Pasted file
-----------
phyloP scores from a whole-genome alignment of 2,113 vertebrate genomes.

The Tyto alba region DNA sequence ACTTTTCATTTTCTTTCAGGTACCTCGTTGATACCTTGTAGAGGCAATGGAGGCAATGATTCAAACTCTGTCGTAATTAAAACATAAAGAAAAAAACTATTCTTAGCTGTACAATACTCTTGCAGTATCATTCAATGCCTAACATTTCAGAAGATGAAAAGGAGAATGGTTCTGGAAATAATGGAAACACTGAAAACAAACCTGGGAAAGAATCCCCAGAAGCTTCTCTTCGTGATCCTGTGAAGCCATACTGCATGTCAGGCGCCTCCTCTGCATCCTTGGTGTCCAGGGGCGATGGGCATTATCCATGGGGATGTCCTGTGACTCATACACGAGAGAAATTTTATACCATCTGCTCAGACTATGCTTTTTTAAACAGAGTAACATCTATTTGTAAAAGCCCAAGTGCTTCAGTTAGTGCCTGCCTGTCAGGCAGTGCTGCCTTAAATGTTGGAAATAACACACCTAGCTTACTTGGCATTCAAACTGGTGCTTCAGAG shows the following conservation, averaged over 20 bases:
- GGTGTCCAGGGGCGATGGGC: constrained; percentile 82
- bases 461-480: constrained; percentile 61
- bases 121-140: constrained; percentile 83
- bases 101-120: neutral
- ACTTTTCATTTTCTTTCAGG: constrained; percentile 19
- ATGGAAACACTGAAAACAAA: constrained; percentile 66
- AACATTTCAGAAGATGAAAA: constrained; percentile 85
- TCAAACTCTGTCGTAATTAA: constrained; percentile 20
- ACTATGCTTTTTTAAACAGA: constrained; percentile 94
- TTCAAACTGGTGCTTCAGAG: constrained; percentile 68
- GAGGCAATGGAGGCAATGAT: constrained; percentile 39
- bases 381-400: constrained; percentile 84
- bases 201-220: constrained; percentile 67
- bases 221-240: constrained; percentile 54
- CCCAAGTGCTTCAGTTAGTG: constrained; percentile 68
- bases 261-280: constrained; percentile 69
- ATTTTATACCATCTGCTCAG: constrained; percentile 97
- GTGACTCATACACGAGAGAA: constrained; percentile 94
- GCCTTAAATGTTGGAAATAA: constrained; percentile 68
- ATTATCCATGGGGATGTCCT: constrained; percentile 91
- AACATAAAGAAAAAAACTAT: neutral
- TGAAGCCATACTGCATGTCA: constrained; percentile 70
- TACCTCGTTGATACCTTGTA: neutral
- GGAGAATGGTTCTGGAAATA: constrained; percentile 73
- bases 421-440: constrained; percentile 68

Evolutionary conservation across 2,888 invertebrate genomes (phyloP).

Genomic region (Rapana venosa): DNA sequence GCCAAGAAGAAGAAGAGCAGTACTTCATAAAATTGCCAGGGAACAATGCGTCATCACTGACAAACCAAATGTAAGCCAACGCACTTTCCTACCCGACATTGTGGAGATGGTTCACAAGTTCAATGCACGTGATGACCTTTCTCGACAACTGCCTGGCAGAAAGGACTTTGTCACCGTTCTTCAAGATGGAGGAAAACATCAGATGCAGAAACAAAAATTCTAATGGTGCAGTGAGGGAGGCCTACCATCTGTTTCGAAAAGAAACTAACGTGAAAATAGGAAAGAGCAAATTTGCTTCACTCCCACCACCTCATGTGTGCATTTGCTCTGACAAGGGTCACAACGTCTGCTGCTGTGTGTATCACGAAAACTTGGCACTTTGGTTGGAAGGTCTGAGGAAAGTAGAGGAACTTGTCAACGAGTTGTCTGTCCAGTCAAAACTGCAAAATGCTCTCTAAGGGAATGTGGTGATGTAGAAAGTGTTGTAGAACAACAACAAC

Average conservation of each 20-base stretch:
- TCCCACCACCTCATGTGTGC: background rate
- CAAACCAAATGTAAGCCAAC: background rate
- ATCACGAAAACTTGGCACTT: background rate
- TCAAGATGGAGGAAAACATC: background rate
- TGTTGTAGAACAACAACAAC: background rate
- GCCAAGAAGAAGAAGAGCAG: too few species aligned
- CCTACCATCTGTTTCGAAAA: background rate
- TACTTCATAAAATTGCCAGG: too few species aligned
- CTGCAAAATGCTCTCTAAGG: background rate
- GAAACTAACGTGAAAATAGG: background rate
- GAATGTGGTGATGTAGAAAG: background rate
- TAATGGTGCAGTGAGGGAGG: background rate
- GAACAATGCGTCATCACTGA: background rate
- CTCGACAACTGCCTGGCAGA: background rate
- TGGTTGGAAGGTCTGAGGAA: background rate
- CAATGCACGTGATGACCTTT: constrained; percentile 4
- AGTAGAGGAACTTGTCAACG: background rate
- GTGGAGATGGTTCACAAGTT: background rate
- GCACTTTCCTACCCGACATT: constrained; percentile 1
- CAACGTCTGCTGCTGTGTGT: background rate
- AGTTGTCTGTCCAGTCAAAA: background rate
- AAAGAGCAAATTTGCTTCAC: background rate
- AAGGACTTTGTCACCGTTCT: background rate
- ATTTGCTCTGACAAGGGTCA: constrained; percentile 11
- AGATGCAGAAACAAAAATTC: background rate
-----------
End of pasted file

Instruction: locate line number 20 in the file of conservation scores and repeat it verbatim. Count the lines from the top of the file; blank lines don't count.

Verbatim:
- GTGACTCATACACGAGAGAA: constrained; percentile 94